One thing certain in US-China trade talks - no more MOUs
Term replaced with 'trade agreement' after US President's dispute with his chief negotiator in the presence of China's Vice-Premier, media
WASHINGTON As trade talks between the US and China continued yesterday after seven straight hours on Saturday, there is one certainty amid all that give and take - there will be no Memorandums of Understandings (MOUs).
President Donald Trump, in an extraordinary dispute with US Trade Representative Robert Lighthizer, dismissed the MOUs that have formed the outline of a potential trade pact as a waste of time, despite protests from his chief negotiator.
Sitting in the Oval Office on Friday across from Mr Lighthizer and his Chinese counterpart in the trade talks, Vice-Premier Liu He, Mr Trump unloaded about his feelings on MOUs, which Reuters reported on Wednesday had been drawn up in six critical areas to form the outline of a broad deal.
"I don't like MOUs because they don't mean anything. To me they don't mean anything. I think you're better off just going into a document. I was never ... a fan of an MOU," Mr Trump said from his perch behind his desk.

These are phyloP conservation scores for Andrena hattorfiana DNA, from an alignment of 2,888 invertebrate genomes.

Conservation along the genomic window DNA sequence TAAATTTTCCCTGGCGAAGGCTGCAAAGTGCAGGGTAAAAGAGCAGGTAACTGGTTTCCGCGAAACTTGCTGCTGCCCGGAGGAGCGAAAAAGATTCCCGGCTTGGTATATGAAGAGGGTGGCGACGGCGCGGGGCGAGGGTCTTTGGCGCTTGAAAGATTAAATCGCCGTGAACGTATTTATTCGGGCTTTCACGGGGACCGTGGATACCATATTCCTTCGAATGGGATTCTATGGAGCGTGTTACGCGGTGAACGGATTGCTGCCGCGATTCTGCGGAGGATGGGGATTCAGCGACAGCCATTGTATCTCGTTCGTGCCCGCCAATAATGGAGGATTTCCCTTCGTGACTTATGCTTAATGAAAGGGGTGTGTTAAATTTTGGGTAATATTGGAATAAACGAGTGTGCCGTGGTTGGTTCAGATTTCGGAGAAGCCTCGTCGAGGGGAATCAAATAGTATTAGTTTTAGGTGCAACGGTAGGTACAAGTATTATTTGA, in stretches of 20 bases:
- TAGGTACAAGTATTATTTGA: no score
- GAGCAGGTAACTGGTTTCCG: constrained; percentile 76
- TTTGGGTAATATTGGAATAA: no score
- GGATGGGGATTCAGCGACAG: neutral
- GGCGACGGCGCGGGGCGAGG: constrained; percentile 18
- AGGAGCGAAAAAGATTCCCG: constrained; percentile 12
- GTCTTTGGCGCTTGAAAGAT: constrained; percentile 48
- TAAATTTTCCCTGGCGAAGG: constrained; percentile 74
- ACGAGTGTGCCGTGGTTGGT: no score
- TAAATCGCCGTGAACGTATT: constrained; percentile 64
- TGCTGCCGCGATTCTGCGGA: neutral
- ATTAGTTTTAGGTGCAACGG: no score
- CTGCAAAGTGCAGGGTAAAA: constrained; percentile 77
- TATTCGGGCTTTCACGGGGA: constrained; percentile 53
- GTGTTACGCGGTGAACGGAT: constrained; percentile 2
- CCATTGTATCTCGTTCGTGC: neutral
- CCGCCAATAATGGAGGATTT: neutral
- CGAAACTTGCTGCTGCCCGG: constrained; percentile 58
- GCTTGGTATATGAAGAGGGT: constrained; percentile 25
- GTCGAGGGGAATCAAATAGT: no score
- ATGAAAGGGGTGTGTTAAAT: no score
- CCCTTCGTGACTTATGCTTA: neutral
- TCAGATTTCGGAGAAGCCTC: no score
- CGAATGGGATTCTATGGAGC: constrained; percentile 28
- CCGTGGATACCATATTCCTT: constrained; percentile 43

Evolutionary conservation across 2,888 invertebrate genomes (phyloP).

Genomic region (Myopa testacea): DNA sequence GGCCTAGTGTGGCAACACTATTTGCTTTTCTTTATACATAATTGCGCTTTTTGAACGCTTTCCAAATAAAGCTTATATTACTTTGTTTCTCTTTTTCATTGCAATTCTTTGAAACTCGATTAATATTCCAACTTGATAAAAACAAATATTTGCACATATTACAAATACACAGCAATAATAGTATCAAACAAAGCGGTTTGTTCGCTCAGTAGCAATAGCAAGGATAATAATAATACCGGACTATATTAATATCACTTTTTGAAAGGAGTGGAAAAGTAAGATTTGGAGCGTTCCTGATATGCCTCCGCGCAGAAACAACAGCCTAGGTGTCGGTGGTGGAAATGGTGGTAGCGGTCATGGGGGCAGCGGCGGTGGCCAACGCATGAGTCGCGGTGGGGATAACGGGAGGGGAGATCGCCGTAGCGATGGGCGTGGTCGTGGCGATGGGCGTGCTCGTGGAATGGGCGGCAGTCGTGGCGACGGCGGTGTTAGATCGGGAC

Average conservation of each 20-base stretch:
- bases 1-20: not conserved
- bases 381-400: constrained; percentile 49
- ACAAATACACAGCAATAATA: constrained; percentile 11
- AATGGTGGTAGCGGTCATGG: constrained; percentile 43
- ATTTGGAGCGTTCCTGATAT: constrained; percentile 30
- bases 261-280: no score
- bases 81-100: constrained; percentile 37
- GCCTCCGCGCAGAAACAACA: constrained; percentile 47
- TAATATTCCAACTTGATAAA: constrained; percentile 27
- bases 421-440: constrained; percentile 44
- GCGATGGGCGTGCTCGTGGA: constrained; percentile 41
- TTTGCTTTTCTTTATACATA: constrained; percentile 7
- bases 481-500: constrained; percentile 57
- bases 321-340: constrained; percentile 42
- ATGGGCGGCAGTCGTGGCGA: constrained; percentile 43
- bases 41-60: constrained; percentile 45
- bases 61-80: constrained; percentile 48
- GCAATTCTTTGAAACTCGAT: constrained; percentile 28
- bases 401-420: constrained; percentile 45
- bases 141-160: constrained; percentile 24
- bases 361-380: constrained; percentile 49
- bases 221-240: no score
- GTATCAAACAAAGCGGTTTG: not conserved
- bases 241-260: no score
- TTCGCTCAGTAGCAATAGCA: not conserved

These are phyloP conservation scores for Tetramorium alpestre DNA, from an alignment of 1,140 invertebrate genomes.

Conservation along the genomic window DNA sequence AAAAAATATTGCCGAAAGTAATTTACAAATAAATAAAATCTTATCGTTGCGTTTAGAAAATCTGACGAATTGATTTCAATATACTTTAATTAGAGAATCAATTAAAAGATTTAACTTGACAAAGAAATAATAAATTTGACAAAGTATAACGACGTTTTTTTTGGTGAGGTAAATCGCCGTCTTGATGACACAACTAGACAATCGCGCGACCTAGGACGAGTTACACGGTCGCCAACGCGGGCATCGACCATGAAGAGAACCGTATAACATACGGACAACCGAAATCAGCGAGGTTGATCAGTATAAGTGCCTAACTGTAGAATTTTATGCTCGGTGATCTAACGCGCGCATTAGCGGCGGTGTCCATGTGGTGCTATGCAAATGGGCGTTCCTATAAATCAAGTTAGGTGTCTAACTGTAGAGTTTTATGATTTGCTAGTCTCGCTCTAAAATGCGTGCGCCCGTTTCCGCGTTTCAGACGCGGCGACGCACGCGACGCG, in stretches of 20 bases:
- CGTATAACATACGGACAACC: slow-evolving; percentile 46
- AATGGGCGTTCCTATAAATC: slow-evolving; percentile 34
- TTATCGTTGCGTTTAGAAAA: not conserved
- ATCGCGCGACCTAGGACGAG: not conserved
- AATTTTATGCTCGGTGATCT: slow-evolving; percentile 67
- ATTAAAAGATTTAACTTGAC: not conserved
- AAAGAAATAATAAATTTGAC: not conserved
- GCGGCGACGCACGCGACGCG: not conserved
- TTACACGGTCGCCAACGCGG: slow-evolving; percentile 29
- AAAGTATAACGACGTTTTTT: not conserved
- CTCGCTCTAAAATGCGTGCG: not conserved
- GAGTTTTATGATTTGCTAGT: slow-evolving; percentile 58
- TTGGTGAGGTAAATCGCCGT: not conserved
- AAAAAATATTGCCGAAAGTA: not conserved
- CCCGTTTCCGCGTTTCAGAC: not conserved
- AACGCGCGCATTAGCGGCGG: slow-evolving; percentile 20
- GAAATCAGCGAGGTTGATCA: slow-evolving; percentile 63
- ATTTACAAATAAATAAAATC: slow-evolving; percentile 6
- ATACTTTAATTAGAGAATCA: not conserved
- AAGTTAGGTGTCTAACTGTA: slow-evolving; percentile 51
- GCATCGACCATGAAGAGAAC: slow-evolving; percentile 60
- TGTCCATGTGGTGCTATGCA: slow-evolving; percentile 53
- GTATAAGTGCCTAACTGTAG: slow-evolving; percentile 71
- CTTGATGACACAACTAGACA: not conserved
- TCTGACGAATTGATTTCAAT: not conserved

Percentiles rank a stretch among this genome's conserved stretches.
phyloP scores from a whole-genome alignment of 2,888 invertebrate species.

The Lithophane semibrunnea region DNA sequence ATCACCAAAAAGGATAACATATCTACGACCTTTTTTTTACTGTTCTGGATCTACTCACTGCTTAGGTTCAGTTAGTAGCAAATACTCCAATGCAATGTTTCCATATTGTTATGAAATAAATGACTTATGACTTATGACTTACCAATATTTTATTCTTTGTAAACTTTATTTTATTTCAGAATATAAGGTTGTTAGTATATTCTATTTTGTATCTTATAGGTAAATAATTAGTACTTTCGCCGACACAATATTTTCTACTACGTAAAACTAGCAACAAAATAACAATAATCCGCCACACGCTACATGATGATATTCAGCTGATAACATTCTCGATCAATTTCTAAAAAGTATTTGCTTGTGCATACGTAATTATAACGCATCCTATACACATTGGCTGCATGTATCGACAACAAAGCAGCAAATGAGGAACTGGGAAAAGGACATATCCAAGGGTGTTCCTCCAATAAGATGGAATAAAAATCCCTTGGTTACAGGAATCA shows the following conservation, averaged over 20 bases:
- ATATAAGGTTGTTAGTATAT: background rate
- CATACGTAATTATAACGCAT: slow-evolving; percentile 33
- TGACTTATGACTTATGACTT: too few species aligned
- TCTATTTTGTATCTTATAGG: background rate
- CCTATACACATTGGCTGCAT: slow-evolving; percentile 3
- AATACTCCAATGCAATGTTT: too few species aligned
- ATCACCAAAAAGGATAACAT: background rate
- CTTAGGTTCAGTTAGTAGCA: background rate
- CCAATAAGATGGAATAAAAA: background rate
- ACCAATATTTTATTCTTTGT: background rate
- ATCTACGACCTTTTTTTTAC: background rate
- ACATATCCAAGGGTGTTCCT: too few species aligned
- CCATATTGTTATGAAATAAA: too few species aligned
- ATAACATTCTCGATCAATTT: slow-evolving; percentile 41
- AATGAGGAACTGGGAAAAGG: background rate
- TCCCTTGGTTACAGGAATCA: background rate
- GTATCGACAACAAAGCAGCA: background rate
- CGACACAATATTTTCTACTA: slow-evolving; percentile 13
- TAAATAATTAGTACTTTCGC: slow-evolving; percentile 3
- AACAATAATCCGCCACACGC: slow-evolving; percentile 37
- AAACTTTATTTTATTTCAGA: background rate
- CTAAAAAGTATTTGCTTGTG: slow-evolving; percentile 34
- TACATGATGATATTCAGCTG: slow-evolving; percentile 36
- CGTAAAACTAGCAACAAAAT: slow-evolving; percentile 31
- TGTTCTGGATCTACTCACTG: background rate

Mr Lighthizer, who was sitting with other members of Mr Trump's negotiating team, explained that writing MOUs was a standard procedure in forming trade agreements.
"An MOU is a contract. It's the way trade agreements are generally used... A Memorandum of Understanding is a binding agreement between two people," Mr Lighthizer said.
"It's a legal term, it's a contract."
Mr Trump was not satisfied.
"By the way, I disagree," he countered, addressing reporters as well as the Chinese delegation that has been negotiating the MOUs.
Reuters reported on Wednesday that negotiators have been drawing up six MOUs on structural issues: forced technology transfer and cyber theft, intellectual property rights, services, currency, agriculture, and non-tariff barriers to trade.
Mr Lighthizer, clearly not making traction in the back-and-forth with his boss, decided to go for a change in terminology.
"From now on we're not using the word Memorandum of Understanding anymore. We're going to use the term trade agreement, all right?" he said.
"Okay," the Chinese vice premier, sitting next to Mr Lighthizer, responded.
"Assuming you decide on an agreement... it'll be a trade agreement between the United States and China," Mr Lighthizer told the president.